The General Services Administration is moving closer to updating government listings in all local telephone books around the country in an effort that should make populating the X.500 governmentwide directory blue pages faster and easier. The goal of the blue pages project is to provide a more user
The General Services Administration is moving closer to updating government listings in all local telephone books around the country in an effort that should make populating the X.500 governmentwide directory blue pages faster and easier.
The goal of the blue pages project is to provide a more user-friendly listing of government numbers so that the public can look for Medicare under the letter "M" instead of under Health and Human Services.
"The low-tech puzzle that must be solved before reaching the high-tech government is the blue pages " said Greg Woods of the National Performance Review. "[More than] 6 000 telephone books are published in the country. When this project is completed [more than] 200 million Americans will receive reinvented phone books."
GSA said it has updated phone directories in 10 cities around the country with another eight or so in progress. GSA is working with 24 other federal agencies and phone companies including Sprint and Ameritech on the project. The project won a Hammer award last month.
Some revised directories include the addition of toll-free numbers World Wide Web addresses fax numbers and electronic mail addresses. The blue pages of the future will have this data along with agency logos and graphics and will organize government services around functional areas.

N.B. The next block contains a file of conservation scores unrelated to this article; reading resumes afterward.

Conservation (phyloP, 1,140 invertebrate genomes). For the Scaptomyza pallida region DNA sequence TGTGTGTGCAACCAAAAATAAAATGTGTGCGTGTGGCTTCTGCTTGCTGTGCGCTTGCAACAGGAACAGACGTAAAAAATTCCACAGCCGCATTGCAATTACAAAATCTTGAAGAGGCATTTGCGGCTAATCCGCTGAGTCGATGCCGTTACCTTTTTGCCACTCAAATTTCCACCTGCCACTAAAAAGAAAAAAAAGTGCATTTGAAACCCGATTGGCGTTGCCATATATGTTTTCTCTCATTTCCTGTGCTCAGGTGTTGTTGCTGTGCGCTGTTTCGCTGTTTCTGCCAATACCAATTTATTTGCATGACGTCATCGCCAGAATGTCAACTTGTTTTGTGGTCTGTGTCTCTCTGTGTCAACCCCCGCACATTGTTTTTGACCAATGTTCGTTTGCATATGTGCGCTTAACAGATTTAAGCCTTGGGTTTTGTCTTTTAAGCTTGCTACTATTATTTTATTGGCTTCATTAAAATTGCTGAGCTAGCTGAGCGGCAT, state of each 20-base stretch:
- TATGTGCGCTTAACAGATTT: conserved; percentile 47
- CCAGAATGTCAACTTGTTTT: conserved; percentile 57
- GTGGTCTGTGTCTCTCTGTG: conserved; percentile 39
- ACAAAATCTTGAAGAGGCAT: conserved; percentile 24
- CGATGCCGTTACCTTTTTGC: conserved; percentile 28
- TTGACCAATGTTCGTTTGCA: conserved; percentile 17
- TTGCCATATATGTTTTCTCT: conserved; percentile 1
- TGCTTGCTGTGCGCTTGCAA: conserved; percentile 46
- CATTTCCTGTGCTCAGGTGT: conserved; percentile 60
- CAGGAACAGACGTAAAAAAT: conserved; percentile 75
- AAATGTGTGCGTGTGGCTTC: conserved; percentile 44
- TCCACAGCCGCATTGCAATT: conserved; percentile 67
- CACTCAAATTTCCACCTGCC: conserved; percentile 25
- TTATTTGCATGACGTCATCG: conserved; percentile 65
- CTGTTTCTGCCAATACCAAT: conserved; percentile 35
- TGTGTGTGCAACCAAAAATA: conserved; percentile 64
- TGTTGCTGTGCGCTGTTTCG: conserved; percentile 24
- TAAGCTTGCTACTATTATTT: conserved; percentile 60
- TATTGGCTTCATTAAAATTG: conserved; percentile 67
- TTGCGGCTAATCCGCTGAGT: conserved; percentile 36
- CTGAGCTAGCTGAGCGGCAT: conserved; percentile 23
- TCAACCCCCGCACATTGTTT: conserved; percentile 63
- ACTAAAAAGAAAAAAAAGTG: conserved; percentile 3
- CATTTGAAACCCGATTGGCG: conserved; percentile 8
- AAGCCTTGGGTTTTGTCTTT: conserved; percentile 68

David Barram acting administrator of GSA said the agency was selected to lead the initiative because "with our work with our Federal Telecommunications Service and our work in governmentwide electronic messaging...we had the expertise and tools to begin the project and build this team."
It is expected that this cooperative work eventually will lead to a fully automatic process.
The government currently provides updated information to phone companies on disk and the information must be re-keyed.
When phone companies agree on a standardized format for page layout which is what they are talking about doing then GSA could electronically send a camera-ready copy of the data to be published said Ron Piasecki assistant commissioner of FTS' Office of Network Applications.
This work also will support the efforts of GSA's Center for Electronic Messaging Technologies to build a governmentwide X.500 directory that will provide among other things electronic blue page listings.The blue pages project "is an additional listing to go into the X.500 directory " said Doyle Dodge senior adviser in the Office of Network Applications. "This way [development] of the X.500 directory will go faster."
NEXT STORY: GTSI retools for changing market